It houses up to six microtiter plates which can be run simultaneously. Available imaging modes are phase contrast, red and green fluorescent. Imaging can be for extended periods of time.
Hardware and software tools for a scratch wound migration assay in 96-well plates is available.
Software can be remotely accessed by any networked computer (IP number 10.170.3.126). Ask Birgit for a download location of the program.
A Nikon SIMe (structured illumination microscopy) superresolution microscope is available on a motorized inverted Nikon Eclipse Ti stand. Available laser lines are 488nm, 561nm and 640nm for acquiring 3D-SIM images. A DAPI channel can be added as a fluorescent widefield channel. The system provides lateral resolution of up to 115nm and axial resolution of up to 269nm.
The system is equipped with a Hamamatsu Orca Flash 4.0 camera with high sensitivity and low readout noise.
Publications which relied on the equipment:
Chen et al. (2019). Nanoscale monitoring of mitochondria and lysosome interactions for drug screening and discovery. Nano Research 12(5):1009–1015.
Khamo et al. (2019). Optogenetic Delineation of Receptor Tyrosine Kinase Subcircuits in PC12 Cell Differentiation. Cell Chemical Biology 26(3): 400-410.e3
Chen et al. (2018) Super-Resolution Tracking of Mitochondrial Dynamics with An Iridium(III) Luminophore. Small 14 (41): 1802166
Sun, SG; Wu, HJ; Guan, JL. (2018) Nuclear FAK and its kinase activity regulate VEGFR2 transcription in angiogenesis of adult mice. SCIENTIFIC REPORTS Volume: 8 Article Number: 2550 (2018)
Huang, HL; Weng, HY ; Sun, WJ ; Qin, X; Shi, HL; Wu, HZ; Zhao, BS; Mesquita, A; Liu, C; Yuan, CL; Hu, YC; Huttelmaier, S ; Skibbe, JR; Su, R; Deng, XL ; Dong, L ; Sun, M; Li, CY; Nachtergaele, S; Wang, YG; Hu, C; Ferchen, K; Greis, KD; Jiang, X ; Wei, MJ; Qu, LH; Guan, JL; He, C; Yang, JH ; Chen, JJ (2018). Recognition of RNA N-6- methyladenosine by IGF2BP proteins enhances mRNA stability and translation. NATURE CELL BIOLOGY 20(2): 285-+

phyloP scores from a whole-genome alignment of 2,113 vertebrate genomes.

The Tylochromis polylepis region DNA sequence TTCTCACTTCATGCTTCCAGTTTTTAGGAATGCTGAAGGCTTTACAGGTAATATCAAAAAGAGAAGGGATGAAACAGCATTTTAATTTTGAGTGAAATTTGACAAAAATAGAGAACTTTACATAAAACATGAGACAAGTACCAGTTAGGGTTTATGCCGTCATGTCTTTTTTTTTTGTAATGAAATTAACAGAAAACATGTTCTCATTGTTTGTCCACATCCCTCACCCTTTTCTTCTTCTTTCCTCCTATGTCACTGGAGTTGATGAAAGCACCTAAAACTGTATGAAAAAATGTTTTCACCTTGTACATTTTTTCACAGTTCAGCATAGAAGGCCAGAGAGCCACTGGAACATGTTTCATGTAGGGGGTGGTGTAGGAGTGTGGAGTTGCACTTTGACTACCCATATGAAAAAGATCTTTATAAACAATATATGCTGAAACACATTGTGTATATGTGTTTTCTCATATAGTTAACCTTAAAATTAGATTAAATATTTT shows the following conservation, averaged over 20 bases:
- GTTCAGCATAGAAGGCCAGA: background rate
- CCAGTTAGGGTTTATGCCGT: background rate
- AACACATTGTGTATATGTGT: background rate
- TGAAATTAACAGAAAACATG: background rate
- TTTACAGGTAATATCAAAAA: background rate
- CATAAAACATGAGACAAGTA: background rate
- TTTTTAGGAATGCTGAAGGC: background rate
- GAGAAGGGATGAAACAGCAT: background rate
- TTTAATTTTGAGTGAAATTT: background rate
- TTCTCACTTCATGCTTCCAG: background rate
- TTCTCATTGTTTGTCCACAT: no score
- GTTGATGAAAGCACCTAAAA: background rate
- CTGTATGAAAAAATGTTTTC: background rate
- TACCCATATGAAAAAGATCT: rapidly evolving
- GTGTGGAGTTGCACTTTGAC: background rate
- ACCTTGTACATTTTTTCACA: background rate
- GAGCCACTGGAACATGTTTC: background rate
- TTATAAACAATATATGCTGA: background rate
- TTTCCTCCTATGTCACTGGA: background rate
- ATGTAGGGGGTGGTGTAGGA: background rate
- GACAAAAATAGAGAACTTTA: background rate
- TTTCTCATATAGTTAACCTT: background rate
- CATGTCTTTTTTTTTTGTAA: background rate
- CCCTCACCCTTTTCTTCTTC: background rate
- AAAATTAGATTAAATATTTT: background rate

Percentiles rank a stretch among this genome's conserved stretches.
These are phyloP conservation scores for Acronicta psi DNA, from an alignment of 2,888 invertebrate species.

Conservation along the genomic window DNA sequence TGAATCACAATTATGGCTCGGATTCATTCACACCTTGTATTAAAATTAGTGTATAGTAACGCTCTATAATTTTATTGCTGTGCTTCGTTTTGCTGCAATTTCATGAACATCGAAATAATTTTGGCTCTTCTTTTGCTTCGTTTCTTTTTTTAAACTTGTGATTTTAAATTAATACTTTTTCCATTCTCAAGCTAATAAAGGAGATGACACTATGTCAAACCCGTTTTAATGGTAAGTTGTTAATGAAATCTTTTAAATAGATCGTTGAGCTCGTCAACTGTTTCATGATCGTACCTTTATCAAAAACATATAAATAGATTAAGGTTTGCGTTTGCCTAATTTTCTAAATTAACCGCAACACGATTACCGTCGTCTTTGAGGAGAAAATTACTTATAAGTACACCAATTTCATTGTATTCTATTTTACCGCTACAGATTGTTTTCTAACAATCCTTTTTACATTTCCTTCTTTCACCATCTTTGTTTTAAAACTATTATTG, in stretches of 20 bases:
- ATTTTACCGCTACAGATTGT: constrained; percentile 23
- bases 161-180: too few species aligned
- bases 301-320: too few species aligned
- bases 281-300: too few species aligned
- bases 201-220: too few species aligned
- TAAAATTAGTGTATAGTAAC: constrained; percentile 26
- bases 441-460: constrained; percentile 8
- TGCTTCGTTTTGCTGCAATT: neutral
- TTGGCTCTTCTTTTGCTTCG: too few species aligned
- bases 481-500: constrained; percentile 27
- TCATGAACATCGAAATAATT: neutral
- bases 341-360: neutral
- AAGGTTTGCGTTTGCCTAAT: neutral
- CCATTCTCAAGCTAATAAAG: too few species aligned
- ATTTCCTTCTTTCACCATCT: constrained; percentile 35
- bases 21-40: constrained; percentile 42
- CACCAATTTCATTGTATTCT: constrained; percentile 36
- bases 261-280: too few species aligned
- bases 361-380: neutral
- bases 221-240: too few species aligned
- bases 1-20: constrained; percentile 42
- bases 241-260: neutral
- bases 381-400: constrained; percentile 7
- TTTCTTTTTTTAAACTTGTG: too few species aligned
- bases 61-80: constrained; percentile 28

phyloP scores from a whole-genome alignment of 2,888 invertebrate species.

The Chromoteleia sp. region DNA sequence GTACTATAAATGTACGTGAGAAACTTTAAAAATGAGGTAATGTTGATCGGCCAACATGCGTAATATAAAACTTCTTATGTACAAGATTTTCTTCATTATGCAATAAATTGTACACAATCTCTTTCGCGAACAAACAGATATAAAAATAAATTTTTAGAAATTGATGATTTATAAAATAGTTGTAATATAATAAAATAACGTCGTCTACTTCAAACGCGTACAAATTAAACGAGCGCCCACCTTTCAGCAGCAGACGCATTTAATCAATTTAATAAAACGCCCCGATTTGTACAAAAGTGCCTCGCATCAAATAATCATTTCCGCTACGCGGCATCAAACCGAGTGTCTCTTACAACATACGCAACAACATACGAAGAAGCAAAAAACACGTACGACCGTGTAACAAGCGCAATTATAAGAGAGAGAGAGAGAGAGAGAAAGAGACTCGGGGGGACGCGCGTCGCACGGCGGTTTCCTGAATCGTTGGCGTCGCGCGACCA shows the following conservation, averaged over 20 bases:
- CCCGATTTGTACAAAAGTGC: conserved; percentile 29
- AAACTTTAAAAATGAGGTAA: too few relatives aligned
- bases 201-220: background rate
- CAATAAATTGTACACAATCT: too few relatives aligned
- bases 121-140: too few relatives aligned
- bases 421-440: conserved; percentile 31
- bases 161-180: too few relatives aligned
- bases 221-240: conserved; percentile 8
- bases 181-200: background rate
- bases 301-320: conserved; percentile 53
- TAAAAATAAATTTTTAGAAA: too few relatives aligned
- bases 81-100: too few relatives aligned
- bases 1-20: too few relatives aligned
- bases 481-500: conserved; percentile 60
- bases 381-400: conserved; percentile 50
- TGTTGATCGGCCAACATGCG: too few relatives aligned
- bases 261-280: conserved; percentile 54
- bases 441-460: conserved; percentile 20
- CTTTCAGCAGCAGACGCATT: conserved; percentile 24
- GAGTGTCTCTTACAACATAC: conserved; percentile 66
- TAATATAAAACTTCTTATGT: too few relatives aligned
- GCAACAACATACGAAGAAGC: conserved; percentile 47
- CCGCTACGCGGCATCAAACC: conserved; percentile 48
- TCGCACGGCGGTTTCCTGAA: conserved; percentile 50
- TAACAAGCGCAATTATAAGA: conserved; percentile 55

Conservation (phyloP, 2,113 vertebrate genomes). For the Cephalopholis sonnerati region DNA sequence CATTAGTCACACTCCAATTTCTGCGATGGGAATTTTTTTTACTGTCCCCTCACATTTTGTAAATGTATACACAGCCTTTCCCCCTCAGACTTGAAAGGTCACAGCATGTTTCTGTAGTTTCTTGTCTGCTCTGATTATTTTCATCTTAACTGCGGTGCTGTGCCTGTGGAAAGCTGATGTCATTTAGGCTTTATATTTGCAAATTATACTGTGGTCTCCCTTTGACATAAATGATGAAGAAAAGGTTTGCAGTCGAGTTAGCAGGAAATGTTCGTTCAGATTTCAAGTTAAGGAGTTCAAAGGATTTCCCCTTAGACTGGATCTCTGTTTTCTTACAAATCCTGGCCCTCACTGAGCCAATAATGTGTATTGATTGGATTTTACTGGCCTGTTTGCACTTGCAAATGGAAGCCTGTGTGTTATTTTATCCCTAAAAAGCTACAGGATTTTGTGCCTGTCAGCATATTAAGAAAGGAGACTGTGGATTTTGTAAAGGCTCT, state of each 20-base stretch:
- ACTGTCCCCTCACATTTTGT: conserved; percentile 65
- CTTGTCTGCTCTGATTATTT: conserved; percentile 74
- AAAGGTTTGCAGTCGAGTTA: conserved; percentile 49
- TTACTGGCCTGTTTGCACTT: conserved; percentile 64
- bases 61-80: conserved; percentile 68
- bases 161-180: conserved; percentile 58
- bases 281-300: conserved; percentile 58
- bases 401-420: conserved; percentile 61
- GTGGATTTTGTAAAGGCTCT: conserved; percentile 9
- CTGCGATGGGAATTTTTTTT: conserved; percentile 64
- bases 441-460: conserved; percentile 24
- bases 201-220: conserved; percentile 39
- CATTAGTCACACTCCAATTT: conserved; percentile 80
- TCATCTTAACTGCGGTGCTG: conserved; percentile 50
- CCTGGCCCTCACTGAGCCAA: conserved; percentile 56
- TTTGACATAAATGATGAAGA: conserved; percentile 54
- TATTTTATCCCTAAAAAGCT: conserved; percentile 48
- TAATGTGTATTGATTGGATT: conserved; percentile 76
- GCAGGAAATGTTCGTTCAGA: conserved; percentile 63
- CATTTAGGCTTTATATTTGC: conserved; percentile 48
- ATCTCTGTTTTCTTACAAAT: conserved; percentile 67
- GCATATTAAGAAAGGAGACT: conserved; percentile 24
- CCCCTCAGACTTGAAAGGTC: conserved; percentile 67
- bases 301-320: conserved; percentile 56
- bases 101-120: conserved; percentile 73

Yang, YG; Leonard, M; Zhang, YJ; Zhao, D; Mahmoud, C; Khan, S; Wang, J; Lower, EE; Zhang, XT (2018). HER2-Driven Breast Tumorigenesis Relies upon Interactions of the Estrogen Receptor with Coactivator MED1. CANCER RESEARCH 78(2): 422-435
Thomas, HE; Zhang, Y; Stefely, JA; Veiga, SR; Thomas, G; Kozma, SC; Mercer, CA (2018). Mitochondrial Complex I Activity Is Required for Maximal Autophagy. CELL REPORTS 24(9): 2404-+
Xuyang F, Hsu SJ, Bhattacharjee A, Wang YY, Diao JJ and Price CM (2018). CTC1-STN1 terminates telomerase while STN1-TEN1 enables C-strand synthesis during telomere replication in colon cancer cells. Nature Communications (9) Article number: 2827
Qiu, KQ; Ke, LB; Zhang, XP; Liu, YK; Rees, TW; Ji, LN ; Diao, JJ ; Chao, H (Chao, Hui). (2018). Tracking mitochondrial pH fluctuation during cell apoptosis with two-photon phosphorescent iridium(III) complexes. CHEMICAL COMMUNICATIONS 54(19): 2421-2424.
Sasha J. Ruiz-Torres, Nancy M. Benight, Rebekah A. Karns, Elyse E. Lower, Jun-Lin Guan, and Susan E. Waltz (2017). HGFL-mediated RON signaling supports breast cancer stem cell phenotypes via activation of non-canonical ß-catenin signaling. Oncotarget. Aug 29; 8(35): 58918–58933.
Zhang, YJ; Leonard, M; Shu, Y; Yang, YG ; Shu, D; Guo, PX; Zhang, XT (Zhang, Xiaoting) (2017). Overcoming Tamoxifen Resistance of Human Breast Cancer by Targeted Gene Silencing Using Multifunctional pRNA Nanoparticles. ACS NANO 11(1): 335-346
Jiang, X; Hu, C; Ferchen, K; Nie, J (Nie, Ji); Cui, XL; Chen, CH; Cheng, LT; Zuo, ZX; Seibel, W; He, CJ; Tang, YX; Skibbe, JR; Wunderlich, M; Reinhold, WC; Dong, L; Shen, C ; Arnovitz, S; Ulrich, B; Lu, JW; Weng, HY; Su, R; Huang, HL; Wang, YG; Li, CY; Qin, X; Mulloy, J; Zheng, Y; Diao, JJ; Jin, J; Li, C; Liu, PP; He, C; Chen, Y; Chen, JJ. (2017). Targeted inhibition of STAT/TET1 axis as a therapeutic strategy for acute myeloid leukemia. NATURE COMMUNICATIONS 8 Article Number: 2099
Wang, CR; Chen, S; Yeo, S; Karsli-Uzunbas, G; White, E; Mizushima, N ; Virgin, HW; Guan, JL (2016). Elevated p62/SQSTM1 determines the fate of autophagy-deficient neural stem cells by increasing superoxide. JOURNAL OF CELL BIOLOGY Volume: 212 Issue: 5 Pages: 545-560
Chen Q, Jin C, Shao X, Guan R, Tian Z, Wang C, Liu F. Ling P, Guan JL, Ji L, Wang F, Chao H Diao J (2018) Super-Resolution Tracking of Mitochondrial Dynamics with An Iridium(III) Luminophore. Small 14 (41): 1802166
Khamo JS, Krishnamurthy VV, Chen Q, Diao J, Zhang K (2019). Optogenetic Delineation of Receptor Tyrosine Kinase Subcircuits in PC12 Cell Differentiation. Cell Chemical Biology 26(3): 400-410.e3
Chen Q, Shao X, Tian Z, Chen Y, Mondal P, Liu F, Wang F, Ling P, He W, Zhang K, Guo Z, Diao J. (2019). Nanoscale monitoring of mitochondria and lysosome interactions for drug screening and discovery. Nano Research 12(5):1009–1015.
3125 Eden Ave
- Birgit Ehmer